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Title: "Looking back for Jeconiah" : Yahweh's cast-out signet
Author: Critchlow, James R.
Awarding Body: University of Edinburgh
Current Institution: University of Edinburgh
Date of Award: 2005
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This dissertation examines the life and legacy of Jeconiah son of Jehoiakim, the last living Davidic king during the Babylonian captivity. It investigates the names in the Septuagint, Intertestamental literature, and the New Testament. Extra-biblical inscriptions contribute to the account of this king. The Babylonian Chronicle established that Nebuchadrezzar marched to Palestine in 598 BC, besieged and captured Jerusalem, and exiled Jeconiah (Yaukin) with thousands of captives. The Weidner Tablets stipulate that Nebuchadrezzar provided Jeconiah and five sons with supplies of oil and barley. Judean seals inscribed “to Eliakim servant of Yaukin” point to the king who at the time was in prison in Babylon. The organizing motif of the dissertation is the thirty-two occurrences of the name Jeconiah (and by-forms Coniah and Jehoiachin). For each periscope, the study sets forth 1) a reconstruction of the proposed Hebrew text and translation; 2) observations of linguistic, grammatical and structural details; and 3) exegesis and analysis of the texts read in light of the current literature. The periscopes build composite portraits of this king whose story merits close investigation. This study is an optimistic portrayal of Jeconiah. Despite his ignominious exile as the cast-out signet of Yahweh, he served as a source for intense commentary by later communities. Although Jeconiah was rejected as the last Davidic king, his grandson Zerubbabel rebuilt the temple and restored a semblance of the glory of the past and pointed forward to an expected Davidic Messiah.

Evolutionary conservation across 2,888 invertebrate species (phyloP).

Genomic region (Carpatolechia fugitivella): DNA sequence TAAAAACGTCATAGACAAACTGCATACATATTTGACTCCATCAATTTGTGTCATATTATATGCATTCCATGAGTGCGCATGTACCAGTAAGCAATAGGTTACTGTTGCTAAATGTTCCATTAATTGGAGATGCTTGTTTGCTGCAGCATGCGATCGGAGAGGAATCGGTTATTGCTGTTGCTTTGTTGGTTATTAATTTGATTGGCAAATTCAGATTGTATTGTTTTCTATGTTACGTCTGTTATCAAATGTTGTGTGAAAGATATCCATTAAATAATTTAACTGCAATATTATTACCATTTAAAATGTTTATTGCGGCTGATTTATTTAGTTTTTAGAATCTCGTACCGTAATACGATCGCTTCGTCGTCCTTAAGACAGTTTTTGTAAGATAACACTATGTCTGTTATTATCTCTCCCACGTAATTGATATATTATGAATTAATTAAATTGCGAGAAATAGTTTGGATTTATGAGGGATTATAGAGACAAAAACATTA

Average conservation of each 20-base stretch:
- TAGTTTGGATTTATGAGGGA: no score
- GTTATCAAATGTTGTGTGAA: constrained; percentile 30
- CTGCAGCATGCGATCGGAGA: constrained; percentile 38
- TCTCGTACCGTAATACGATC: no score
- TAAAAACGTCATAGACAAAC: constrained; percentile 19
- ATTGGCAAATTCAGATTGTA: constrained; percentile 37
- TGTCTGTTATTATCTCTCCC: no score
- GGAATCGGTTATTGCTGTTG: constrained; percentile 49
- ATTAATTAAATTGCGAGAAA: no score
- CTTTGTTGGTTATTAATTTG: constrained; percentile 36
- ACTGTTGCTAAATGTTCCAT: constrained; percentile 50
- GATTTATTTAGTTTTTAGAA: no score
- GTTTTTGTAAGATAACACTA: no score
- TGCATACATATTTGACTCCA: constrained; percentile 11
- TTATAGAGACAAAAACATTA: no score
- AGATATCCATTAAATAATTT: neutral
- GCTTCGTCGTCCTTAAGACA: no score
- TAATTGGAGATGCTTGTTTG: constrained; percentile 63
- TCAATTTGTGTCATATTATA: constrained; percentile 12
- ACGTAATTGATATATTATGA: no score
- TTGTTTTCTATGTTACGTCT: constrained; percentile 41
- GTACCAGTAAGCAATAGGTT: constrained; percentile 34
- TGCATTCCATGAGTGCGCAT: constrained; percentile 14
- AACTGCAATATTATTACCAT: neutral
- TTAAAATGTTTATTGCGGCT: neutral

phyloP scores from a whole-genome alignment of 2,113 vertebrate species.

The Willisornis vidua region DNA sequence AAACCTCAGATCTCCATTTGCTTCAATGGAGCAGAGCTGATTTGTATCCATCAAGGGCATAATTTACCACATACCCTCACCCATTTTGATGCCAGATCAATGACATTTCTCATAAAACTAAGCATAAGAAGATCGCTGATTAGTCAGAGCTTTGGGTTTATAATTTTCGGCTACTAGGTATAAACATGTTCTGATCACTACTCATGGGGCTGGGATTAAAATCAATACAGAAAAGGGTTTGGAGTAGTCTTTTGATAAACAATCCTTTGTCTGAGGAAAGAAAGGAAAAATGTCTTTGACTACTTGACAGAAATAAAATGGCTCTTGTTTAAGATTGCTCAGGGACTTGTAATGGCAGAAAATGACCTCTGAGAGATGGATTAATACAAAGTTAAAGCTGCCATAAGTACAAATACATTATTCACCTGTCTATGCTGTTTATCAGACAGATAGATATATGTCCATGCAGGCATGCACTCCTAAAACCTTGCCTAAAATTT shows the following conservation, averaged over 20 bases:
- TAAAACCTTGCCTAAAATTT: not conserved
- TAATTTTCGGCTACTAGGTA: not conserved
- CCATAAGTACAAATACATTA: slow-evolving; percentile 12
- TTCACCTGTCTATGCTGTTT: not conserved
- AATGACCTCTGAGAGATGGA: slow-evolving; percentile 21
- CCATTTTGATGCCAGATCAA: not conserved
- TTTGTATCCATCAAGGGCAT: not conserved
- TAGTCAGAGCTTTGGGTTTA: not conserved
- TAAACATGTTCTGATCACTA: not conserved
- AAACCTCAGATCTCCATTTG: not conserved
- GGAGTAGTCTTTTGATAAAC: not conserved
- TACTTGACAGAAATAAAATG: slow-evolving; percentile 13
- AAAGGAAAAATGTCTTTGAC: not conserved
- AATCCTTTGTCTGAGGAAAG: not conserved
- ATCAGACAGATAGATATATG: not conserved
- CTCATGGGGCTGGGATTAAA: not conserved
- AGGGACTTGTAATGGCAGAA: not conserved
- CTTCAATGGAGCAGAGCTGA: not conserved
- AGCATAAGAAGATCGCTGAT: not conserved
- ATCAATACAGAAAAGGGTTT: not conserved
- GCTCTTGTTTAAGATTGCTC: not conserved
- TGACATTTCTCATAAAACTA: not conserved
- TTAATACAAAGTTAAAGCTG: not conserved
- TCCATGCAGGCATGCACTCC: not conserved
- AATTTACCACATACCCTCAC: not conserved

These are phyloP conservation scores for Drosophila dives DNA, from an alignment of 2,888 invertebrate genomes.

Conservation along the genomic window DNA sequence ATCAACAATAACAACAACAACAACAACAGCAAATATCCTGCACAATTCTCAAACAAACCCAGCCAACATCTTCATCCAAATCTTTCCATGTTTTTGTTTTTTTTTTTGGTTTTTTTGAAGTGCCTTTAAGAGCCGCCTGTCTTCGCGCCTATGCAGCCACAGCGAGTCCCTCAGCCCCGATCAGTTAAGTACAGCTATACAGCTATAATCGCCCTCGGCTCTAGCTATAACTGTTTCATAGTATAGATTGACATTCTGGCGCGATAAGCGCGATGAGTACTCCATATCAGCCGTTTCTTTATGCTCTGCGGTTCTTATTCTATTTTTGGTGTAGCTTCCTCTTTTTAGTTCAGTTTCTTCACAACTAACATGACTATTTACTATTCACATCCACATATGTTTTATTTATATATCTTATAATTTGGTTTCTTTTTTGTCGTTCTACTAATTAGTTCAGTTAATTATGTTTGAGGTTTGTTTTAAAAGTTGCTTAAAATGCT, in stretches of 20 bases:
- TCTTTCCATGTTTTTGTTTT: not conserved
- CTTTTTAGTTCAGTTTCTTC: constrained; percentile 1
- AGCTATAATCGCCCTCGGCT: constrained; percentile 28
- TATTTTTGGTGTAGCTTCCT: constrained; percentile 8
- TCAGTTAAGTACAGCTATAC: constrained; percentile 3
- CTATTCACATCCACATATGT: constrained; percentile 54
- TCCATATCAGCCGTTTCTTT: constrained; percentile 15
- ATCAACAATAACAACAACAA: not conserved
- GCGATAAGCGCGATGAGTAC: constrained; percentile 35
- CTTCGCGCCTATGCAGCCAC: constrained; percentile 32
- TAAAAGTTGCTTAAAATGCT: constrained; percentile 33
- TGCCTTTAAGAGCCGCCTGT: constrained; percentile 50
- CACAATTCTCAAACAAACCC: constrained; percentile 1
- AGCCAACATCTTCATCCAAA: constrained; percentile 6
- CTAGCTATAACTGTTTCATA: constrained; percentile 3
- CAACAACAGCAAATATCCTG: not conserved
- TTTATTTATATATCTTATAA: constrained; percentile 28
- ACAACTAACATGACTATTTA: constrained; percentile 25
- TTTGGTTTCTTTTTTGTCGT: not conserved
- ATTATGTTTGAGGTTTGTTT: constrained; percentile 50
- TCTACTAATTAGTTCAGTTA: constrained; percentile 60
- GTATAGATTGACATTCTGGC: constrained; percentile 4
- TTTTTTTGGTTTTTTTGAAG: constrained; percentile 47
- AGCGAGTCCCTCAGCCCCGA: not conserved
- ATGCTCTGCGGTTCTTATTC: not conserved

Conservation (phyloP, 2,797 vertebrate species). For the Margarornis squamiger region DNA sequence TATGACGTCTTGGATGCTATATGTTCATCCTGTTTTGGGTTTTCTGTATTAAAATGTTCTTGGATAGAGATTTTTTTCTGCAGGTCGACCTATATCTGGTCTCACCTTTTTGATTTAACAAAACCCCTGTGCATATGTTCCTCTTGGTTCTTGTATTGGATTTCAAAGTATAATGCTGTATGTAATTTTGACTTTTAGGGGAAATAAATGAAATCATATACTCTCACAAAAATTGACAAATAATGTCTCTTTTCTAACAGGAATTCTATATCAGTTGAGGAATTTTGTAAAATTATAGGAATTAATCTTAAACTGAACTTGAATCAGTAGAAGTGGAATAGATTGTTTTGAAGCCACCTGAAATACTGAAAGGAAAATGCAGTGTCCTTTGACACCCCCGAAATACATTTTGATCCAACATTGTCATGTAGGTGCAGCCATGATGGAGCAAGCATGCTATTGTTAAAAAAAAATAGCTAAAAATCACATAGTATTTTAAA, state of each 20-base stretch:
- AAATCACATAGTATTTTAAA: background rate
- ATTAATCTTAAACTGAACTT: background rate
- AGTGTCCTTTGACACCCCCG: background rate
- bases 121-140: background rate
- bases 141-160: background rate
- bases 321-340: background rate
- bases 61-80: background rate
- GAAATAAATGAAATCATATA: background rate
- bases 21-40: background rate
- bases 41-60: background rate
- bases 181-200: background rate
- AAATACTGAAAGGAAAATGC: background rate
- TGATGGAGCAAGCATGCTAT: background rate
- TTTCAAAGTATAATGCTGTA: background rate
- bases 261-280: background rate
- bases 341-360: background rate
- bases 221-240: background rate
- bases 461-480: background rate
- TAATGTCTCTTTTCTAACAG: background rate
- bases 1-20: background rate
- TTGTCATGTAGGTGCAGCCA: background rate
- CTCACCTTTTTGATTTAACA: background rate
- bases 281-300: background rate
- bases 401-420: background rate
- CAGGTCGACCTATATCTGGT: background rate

Supervisor: Not available Sponsor: Not available
Qualification Name: Thesis (Ph.D.) Qualification Level: Doctoral
EThOS ID:  DOI: Not available